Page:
For these reasons many attacked XP and the Agile movement. And that might have been it if it wasn’t for the emergence and soft sell of Scrum.

Scrum to the rescue

For all of XP’s divisiveness, Scrum was the exact opposite.
Scrum was for everyone.
Small, self organizing teams made up of multi-disciplinary people delivering software every 30 days. Sounds great.
Traditional testers could test
Analysts could analyze.
Everyone had a spot at the table and was a large part why so many flocked to it.

PM’s were perhaps the most happy. Not only where the back in change. They finally had a means to ‘control’ these Agile projects, while simultaneously gaining a new title themselves – Scrum Master.

This was of course maddening to XPers and felt like a huge step backwards. Not only did Scrum not bring anything new or innovative to the party (from the XPers point-of-view). It completely left the most important parts out – the software!

But despite all these things, Scrum was hugely successful in one area where XP failed. Scrum was Agile’s beach head in enterprises and organizations.

Scrum made it safe for people to talk Agile. I am also extremely grateful to Scrum for promoting the concept of the self organizing team – no titles or roles on projects.

Ripples for years to come

Some to the largest organizations in the world are applying XP at a mass scale. XP had a huge affect on how Google tests software. And, not sure if anyone has noticed, Kent spends a lot of time these days at Facebook. I don’t know what the arrangement is, but that place reeks of XP. And for anyone who wants to see world class engineering and problem solving on a global scale check out how Facebook releases software or how they do development and deployment (hint – there is no QA department).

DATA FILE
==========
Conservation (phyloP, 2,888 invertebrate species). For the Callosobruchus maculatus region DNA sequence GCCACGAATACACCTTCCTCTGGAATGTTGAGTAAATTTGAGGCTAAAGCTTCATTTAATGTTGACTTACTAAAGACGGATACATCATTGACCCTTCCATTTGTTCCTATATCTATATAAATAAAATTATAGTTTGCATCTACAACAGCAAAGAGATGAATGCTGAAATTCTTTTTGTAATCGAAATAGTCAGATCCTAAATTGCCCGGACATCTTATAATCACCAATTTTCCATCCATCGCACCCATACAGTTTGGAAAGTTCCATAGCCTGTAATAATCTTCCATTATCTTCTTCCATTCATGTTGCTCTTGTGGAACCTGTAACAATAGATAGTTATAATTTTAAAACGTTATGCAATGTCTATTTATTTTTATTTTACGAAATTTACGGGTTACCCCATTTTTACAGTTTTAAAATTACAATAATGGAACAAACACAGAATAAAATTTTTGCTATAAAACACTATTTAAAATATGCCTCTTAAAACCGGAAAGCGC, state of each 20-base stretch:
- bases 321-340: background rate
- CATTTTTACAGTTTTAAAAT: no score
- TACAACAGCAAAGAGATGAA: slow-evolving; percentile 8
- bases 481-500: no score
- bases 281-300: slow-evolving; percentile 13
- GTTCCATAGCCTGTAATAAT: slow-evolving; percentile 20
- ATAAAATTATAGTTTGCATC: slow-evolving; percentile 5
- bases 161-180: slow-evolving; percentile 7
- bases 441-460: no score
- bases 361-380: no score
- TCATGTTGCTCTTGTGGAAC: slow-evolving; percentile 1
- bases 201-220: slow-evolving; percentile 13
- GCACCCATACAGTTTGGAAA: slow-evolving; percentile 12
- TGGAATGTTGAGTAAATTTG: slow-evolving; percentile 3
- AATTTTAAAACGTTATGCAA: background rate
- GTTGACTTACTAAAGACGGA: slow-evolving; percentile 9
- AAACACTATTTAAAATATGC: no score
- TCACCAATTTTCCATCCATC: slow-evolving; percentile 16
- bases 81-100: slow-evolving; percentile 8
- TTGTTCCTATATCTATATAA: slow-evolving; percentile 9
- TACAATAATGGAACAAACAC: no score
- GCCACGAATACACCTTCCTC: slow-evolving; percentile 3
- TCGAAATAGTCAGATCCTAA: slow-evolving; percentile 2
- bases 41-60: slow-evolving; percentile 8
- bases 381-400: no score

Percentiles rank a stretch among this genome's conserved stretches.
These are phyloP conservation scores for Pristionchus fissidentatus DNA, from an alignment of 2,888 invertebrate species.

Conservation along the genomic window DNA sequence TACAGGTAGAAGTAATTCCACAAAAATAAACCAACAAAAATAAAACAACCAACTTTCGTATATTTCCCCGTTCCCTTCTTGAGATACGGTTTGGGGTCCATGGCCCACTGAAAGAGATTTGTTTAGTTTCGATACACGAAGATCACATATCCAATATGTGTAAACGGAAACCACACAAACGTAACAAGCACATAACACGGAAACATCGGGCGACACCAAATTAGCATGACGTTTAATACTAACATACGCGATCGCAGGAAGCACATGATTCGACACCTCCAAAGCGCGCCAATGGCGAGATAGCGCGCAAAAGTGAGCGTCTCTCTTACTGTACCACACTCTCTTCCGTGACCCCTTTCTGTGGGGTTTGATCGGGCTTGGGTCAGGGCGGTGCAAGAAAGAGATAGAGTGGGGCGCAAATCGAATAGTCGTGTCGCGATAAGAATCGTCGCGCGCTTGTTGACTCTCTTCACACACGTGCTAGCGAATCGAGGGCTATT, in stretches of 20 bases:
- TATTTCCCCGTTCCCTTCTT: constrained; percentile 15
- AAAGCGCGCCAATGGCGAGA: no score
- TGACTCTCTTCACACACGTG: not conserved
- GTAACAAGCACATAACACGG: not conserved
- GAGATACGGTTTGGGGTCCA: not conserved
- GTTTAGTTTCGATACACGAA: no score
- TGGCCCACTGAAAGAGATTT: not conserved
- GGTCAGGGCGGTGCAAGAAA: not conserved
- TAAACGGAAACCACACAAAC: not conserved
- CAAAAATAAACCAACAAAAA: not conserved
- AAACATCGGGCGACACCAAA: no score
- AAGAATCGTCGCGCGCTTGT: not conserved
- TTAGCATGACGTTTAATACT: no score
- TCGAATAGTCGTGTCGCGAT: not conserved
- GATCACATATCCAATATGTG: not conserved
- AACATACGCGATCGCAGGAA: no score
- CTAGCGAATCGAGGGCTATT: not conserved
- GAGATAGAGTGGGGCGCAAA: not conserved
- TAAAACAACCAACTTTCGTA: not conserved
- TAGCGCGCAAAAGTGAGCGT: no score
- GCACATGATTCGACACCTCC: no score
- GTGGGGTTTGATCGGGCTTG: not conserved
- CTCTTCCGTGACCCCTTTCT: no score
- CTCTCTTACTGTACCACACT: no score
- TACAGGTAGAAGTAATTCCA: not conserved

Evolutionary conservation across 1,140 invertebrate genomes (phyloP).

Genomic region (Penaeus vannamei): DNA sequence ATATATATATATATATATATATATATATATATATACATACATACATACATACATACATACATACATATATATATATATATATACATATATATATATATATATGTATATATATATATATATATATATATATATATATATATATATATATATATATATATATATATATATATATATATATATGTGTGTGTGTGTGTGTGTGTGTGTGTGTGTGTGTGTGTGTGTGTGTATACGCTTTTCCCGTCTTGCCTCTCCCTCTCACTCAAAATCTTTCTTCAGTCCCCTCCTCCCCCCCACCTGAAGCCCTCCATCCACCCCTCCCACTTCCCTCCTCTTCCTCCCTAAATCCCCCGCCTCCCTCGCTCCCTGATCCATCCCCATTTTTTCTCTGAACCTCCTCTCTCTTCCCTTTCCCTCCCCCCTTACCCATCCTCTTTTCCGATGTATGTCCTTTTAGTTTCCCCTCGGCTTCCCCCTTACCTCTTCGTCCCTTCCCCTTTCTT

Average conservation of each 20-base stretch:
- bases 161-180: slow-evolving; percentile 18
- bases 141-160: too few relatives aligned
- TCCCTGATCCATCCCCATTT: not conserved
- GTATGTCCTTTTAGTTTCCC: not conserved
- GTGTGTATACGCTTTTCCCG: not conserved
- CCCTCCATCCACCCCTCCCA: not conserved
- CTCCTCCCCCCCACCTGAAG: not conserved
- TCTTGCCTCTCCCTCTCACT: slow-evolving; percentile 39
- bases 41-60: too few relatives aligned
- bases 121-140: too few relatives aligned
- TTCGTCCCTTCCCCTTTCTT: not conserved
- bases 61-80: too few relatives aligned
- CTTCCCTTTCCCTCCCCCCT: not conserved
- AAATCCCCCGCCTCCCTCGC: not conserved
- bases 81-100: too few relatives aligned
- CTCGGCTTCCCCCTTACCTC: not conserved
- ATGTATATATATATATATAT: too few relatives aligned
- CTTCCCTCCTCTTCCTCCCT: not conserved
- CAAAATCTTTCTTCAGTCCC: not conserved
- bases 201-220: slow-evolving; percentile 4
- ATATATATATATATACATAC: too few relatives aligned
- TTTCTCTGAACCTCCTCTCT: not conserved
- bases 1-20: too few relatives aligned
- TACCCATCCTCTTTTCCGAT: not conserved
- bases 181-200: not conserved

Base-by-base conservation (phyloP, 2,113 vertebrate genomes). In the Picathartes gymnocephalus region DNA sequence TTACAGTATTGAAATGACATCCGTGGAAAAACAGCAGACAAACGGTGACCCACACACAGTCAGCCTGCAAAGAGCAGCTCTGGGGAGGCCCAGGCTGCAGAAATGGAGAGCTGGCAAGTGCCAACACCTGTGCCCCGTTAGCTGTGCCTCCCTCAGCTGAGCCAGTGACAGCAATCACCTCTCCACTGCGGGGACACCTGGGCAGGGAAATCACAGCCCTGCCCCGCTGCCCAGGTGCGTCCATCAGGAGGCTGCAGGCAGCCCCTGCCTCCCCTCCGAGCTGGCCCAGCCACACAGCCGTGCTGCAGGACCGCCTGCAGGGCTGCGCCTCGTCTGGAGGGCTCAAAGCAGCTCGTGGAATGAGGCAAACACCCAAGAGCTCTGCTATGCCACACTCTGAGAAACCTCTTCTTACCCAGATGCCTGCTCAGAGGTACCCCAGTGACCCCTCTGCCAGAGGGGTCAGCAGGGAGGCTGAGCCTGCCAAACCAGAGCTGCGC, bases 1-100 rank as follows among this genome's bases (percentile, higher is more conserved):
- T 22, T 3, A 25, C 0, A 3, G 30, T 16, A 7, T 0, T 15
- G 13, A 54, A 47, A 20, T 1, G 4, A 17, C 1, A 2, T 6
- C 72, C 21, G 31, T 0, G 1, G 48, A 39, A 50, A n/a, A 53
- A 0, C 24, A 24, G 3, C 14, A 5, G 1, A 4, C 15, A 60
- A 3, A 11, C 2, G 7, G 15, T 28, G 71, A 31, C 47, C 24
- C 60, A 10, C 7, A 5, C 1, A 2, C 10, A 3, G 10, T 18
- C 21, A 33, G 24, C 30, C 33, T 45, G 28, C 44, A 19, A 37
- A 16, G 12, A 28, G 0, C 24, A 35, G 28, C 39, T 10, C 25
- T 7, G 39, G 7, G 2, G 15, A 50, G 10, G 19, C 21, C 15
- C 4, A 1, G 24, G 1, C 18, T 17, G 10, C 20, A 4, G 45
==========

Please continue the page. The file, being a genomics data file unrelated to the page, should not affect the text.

But love it or hate it, it’s hard to deny how much this book has affected our industry. Apparently it’s now recommending reading for management gurus. While on the other hand I know many in our industry would be quite happy to see it quietly die.

XP matters. This book matters, and many of us wouldn’t be where we are today if it weren’t for Kent and Ward. That book took courage to write. Let us hope we can show the same courage and continue talking about it in the future.

For more information checkout:
My recommended reading list (XP Books near the top)
The original IEEE Paper
Good ol Wikipedia

The Quantum vs Newtonian Belief System

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In 2004 Doug Decarlo wrote an article I really liked contrasting the different mindsets between the traditional and extreme (Agile) project manager. I think this hits it pretty bang on.

Newtonian – Stability is the norm Quantum – Chaos is the norm
The world is linear and predictable Uncertainty reigns
It is controllable Expect surprises
We can minimize change We should welcome change
Add rigor to the process to increase the feeling of security Relax controls to increase the feeling of security
Deliver on the planned result Deliver to the desired result
Use the plan to drive results Use results to drive the plan
Aim, air, fire Fire, then redirect the bullet
Keep tight control on the process Keep the process loose
Manage to the baseline Manage to what’s possible
Get it right the first time Get it right the last time